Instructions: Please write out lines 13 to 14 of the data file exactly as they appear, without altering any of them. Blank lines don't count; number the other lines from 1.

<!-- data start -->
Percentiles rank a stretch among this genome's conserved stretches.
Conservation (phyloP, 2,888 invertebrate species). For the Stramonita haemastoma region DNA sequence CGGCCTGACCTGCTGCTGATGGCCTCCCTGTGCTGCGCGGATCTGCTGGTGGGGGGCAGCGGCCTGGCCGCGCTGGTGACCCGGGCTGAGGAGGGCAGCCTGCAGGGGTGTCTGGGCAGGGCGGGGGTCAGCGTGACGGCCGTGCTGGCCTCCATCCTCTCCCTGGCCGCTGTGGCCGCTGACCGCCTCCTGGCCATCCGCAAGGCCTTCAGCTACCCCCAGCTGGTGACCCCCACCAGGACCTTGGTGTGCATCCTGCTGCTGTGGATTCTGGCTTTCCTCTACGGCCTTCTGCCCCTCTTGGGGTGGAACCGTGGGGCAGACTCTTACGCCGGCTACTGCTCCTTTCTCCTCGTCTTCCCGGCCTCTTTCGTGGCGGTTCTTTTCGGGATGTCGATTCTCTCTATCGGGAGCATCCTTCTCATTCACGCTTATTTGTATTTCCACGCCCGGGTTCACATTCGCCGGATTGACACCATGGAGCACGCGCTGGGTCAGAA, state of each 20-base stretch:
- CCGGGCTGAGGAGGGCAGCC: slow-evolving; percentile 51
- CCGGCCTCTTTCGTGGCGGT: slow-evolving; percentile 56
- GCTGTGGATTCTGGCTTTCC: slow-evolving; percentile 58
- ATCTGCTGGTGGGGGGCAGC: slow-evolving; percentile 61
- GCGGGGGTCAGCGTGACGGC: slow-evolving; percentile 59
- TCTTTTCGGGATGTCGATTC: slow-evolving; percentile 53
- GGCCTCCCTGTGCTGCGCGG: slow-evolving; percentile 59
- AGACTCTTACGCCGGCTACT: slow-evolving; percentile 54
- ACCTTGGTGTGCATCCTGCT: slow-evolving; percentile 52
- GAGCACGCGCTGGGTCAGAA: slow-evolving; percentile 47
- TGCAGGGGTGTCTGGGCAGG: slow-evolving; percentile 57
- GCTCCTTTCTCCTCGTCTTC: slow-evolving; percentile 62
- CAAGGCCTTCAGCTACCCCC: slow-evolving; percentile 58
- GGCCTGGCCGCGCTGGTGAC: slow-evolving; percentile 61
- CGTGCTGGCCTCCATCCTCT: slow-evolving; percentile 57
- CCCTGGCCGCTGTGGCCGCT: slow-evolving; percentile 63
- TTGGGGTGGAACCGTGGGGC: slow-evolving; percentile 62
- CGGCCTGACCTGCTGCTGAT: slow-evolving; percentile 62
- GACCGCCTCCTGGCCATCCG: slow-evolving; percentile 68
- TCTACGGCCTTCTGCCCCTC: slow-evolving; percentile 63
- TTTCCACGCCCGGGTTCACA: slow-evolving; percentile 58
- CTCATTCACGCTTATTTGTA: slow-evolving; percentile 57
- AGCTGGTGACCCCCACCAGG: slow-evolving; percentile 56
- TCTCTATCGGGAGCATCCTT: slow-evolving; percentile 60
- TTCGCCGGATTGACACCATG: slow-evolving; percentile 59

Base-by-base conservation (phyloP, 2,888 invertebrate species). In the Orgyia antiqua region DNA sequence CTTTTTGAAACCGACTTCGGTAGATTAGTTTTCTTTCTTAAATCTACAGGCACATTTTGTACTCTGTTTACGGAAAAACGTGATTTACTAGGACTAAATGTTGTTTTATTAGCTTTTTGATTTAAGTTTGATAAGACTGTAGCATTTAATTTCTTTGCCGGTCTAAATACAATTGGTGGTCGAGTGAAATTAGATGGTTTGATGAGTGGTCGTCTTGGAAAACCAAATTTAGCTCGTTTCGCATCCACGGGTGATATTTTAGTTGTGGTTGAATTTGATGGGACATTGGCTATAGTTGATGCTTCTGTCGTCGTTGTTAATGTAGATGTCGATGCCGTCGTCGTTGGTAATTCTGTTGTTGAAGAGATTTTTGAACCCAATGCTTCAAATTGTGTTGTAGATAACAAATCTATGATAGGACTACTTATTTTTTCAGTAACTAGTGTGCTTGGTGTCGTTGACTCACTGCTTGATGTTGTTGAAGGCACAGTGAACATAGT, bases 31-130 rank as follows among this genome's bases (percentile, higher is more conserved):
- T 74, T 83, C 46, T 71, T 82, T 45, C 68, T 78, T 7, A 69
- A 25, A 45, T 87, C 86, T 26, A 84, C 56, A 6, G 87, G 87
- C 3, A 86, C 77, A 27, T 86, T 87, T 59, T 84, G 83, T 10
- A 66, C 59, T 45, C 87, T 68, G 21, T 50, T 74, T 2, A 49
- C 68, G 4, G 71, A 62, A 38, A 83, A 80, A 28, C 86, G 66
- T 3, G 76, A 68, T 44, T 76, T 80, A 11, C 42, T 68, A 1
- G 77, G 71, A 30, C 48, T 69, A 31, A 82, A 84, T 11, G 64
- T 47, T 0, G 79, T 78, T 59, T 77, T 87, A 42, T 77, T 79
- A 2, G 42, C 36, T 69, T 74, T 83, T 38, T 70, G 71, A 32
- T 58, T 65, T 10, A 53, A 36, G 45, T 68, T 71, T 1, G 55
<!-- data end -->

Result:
- TGCAGGGGTGTCTGGGCAGG: slow-evolving; percentile 57
- GCTCCTTTCTCCTCGTCTTC: slow-evolving; percentile 62